Motivation comes in all shapes and sizes

BDW_6604 (3) (800x534)My main motivator to get to the end of an event is beer. It is probably a bit more complex than that, but the beer symbolises a lot of the good things about achieving big goals. However, staying motivated to train and to keep trying new things, to keep moving outside my comfort zone is a little more difficult and beer is probably the last thing I should be thinking about. It is normally people that give me that extra impetus when my spirit is flagging.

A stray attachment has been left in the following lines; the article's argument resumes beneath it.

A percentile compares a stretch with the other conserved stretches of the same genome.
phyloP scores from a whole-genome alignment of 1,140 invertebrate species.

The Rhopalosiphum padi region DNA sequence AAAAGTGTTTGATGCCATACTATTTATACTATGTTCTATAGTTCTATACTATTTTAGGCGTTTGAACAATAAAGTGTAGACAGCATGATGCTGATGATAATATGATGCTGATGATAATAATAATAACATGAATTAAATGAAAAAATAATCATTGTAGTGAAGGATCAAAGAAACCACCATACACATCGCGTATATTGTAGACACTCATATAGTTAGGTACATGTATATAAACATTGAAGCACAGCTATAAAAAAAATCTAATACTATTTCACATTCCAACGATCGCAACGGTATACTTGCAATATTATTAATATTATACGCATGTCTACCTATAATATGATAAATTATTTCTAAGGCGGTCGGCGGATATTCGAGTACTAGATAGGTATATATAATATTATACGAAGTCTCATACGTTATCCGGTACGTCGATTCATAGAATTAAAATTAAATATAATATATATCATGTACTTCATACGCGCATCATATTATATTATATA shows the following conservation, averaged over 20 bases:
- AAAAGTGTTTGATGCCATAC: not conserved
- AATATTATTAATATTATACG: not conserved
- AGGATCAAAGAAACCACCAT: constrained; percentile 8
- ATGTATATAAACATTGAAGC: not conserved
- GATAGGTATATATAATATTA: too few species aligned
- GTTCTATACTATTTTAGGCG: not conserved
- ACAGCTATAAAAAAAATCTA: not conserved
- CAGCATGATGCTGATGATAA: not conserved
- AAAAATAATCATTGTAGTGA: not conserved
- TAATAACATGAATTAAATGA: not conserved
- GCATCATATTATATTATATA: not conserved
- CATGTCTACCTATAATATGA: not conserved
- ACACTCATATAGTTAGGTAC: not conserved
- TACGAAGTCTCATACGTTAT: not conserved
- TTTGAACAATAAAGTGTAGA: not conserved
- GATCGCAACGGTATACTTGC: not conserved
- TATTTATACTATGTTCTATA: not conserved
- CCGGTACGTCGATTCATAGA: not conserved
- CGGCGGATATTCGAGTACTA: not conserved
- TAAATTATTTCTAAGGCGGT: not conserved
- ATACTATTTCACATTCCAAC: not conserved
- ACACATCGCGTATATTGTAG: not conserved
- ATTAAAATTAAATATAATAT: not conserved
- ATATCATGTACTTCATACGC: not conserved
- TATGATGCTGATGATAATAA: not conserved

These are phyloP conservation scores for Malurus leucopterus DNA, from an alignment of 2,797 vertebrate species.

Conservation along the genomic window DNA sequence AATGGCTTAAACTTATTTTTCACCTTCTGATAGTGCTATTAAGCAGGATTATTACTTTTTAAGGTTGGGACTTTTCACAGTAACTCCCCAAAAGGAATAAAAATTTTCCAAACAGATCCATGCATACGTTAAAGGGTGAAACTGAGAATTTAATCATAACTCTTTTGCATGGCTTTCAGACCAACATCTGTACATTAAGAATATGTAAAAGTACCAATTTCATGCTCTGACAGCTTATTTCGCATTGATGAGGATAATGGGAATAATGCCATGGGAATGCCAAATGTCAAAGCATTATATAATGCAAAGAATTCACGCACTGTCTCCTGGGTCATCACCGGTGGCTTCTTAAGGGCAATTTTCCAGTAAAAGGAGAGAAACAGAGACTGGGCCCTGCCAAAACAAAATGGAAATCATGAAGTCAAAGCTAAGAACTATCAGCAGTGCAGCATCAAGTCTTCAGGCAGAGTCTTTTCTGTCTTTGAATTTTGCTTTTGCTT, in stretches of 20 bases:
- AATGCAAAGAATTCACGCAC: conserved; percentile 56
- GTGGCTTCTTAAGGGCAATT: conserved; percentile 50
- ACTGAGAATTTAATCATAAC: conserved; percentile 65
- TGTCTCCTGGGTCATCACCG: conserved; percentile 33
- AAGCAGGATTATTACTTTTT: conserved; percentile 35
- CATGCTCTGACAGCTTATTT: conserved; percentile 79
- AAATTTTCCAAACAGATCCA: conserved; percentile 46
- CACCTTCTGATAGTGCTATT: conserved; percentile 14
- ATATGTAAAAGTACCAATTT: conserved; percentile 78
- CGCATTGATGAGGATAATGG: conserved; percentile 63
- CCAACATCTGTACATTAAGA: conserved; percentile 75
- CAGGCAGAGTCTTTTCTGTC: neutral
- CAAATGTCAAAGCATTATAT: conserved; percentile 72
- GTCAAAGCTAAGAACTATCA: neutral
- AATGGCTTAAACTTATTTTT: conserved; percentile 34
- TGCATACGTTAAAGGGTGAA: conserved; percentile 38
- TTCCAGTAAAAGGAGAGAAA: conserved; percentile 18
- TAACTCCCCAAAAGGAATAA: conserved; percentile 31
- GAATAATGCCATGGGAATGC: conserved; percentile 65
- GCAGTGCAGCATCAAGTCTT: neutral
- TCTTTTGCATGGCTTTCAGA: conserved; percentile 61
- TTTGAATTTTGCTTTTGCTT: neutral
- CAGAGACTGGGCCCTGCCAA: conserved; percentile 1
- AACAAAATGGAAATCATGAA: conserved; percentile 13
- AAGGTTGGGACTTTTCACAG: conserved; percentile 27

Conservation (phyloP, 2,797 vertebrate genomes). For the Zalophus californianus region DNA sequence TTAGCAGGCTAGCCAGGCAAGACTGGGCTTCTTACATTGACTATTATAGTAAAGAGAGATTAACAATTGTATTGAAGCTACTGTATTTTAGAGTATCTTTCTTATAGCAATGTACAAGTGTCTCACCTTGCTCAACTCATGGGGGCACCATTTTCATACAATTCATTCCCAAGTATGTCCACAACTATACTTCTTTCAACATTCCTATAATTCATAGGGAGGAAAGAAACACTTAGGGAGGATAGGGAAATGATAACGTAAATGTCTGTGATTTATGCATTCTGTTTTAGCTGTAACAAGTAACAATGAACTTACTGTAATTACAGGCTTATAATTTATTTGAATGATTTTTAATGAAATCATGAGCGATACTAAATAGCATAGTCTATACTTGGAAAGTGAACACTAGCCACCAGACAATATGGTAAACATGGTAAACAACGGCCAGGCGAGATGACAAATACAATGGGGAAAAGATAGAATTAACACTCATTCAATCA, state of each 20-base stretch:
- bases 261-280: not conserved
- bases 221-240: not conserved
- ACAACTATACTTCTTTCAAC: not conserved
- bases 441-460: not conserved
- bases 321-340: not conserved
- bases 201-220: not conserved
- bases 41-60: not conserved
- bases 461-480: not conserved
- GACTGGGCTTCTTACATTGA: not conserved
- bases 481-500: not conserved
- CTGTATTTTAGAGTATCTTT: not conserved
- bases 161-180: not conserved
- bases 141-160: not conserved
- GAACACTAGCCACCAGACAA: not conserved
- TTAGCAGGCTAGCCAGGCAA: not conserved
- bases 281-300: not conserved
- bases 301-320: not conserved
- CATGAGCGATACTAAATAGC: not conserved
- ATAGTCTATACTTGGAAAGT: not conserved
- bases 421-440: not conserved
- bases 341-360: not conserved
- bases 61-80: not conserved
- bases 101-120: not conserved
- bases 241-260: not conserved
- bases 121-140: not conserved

I was very lucky to have been inspired recently by two completely different people. One was small, the other big, the small one was female and had run quite a few 100-mile races. The big guy had only recently completed a half-marathon. I am not going to use their names, because I’m not sure they would appreciate it. My 100-mile friend would certainly give me a hard time for calling her small.